Endangered Species Monday: Leptobrachium leucops
This Monday’s (E.S.P) Endangered Species watch Post I document on this utterly stunning species of Asiatic toad, which some people believe is possibly a frog. Before reading any further, please check out this toads amazing eyes, stunning don’t you think? The species was “allegedly identified back in 2011” by an environmentalist identified only as Dr Stuart Rowley. Welcome to the Yin and Yang Frog.
Evidence tracking shows that a “Dr John Stuart Rowley, 1907-1968 whom I believe was an ornithologist from the United States, may have been the primary ‘herpetologist that located and documented on the species above’, however I believe that I am still slightly wrong on this and that Dr Jodi Rowley can shed more information on this amazing reptilian. Image credit: Mme Dr Jodi Rowley.
Listed as vulnerable due to the species living within a small habitat estimated to be 7,617 km2, the L. leucops is endemic to Viet Nam, South East Asia, furthermore there are no records that prove the species is used within the Asiatic medicine trade known as (TCM), Traditional Chinese Medicine. Populations are now known to be decreasing primarily due to the illegal and unregulated trade of timber, which is growing rapidly out of control within Viet Nam, Thailand and China.
Leptobrachium leucops is now known to be residing within only ten locations in Viet Nam, and to be honest there is little known about this elusive reptilian other than a handful of threats, and its identified habitat which is somewhat frustrating as the species is rapidly dwindling into I believe extinction. Experts “rediscovered this rather unusual toad within the Bidoup Núi Bà National Park, Viet Nam, South East Asia back in 2011, the scientists were from America, Australia and Viet Nam.”
The common name for this species as you may already have noticed by its utterly peculiar eyes is – The Yin and Yang Toad, although some reports have suggested that the “Yin and Yang Toad” is possibly a “Yin and Yang Frog”. Please view the image below.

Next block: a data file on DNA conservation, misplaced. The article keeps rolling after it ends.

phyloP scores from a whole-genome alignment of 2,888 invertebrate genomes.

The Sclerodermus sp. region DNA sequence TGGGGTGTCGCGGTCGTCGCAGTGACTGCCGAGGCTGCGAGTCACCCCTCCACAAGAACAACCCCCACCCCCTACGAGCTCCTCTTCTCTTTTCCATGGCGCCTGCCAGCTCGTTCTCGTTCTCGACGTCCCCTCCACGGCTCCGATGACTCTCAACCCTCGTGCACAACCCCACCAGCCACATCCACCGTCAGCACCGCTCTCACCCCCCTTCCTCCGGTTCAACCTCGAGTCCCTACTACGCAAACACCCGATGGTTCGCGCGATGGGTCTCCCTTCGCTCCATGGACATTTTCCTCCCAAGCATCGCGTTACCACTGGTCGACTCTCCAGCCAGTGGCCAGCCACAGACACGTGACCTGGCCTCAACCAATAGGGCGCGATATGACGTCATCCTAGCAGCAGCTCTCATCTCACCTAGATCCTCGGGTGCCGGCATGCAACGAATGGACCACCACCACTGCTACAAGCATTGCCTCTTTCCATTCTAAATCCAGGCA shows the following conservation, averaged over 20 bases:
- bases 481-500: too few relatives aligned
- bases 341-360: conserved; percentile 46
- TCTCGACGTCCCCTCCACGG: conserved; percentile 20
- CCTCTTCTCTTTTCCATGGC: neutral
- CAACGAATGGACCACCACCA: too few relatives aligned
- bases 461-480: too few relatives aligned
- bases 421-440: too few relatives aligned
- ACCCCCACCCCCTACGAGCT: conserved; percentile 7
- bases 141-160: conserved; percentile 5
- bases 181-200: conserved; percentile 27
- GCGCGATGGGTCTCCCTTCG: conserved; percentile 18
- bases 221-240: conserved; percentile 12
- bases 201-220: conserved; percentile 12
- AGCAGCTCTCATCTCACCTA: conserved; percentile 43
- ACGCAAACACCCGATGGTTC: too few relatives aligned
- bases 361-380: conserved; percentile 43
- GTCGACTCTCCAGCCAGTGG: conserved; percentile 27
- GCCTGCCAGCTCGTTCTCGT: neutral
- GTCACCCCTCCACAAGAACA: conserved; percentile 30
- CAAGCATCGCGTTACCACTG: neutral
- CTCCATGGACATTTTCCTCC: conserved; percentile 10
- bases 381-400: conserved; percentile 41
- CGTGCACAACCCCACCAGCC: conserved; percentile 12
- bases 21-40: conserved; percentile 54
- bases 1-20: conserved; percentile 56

Image Credit. Dr Jodi Rowley, Yin and Yang Toad/Frog?
The DINews.com, Viet Nam stated “When it comes to frogs in the genus Leptobrachium, the eyes have it. Among its more than 20 species, there is a remarkable variety of eye colouration. Leptobrachium leucops or Yin and Yang frog, discovered in 2011 in the wet evergreen and cloud forest in southern Vietnam, is distinguished by its striking black and white eyes”…
NB: There doesn’t seem to be any scientific reference that suggests this species is a toad or frog. The SSC Amphibian Specialist Group merely states “species” rather than “frog or toad”.
The Yin and Yang reptilian resides at high altitudes in montane tropical forest of which the reptilians diet compromises mainly grubs, flies, worms and grasshoppers. Leptobrachium leucops is like most frogs and toads carnivorous and will occasionally also consume small amounts of meat. The species is not known to a be a migrant either.
As explained above populations are known to be on the decline, however until further research is undertaken its unsure as to what extent declines are. The SSC Amphibian and Reptilian Group was quoted “Further research is required to determine this species’ actual range and abundance, but due to ongoing habitat loss and fragmentation, its population is suspected to be decreasing”…
Image Credit: Dr Jodi Rowley / Panda.org
The harvest of timber and non-timber forest products are likely to result in some habitat loss and modification, which is a potential threat to the species. The construction of a road through Bidoup-Nui Ba National Park may serve as a barrier to dispersal and is likely to increase habitat disturbance.
It’s unsure what the future holds for this rather unusual reptilian due to limited research since 2011. The species as we know it is listed as vulnerable, and should further research show a continued increase in relation to logging and habitat disturbances, its likely the species may be re-listed as (endangered). We can only hope that the team of American, Australian and Vietnamese scientists that allegedly discovered the species back in 2011 – can shed more light on this rather unusual reptilian.
This is the shortest and limited (detailed) article I do believe I have ever written regarding anyone of the animals within the I.A.R.F. Endangered Species watch Post articles printed every Monday and Friday. One does have to take their hat off though this truly spectacular species of reptile, those eyes are just utterly amazing, and is this where the “Yin and Yang Asiatic designs” originated from? Have a great Monday..
Thank you for reading.
Chief Environmental Officer and Executive Officer.
International Animal Rescue Foundation.
Dr Jose C. Depre PhD. MEnvSc. BSc(Hons) Botany, PhD(NeuroSci) D.V.M.
Environmental & Human Science
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January 25, 2016 | Categories: You must be the change you want to see in the world | Tags: Asian Frogs, Asian Reptiles, Bidoup Núi Bà National Park, deforestation, Dr Jodi Rowley, Dr Jose Depre, Dr Stuart Rowley, Frogs, habitat fragmentation, International Animal Rescue Foundation Asia, Leptobrachium leucops, Logging, Monday's animal, Private Life of Mother Nature Facebook., SSC Amphibian Specialist Group, TCM, Timber, toads, traditional chinese medicine, viet nam, Vietnamese frogs, Vietnamese toads, Yin and Yang | Leave a comment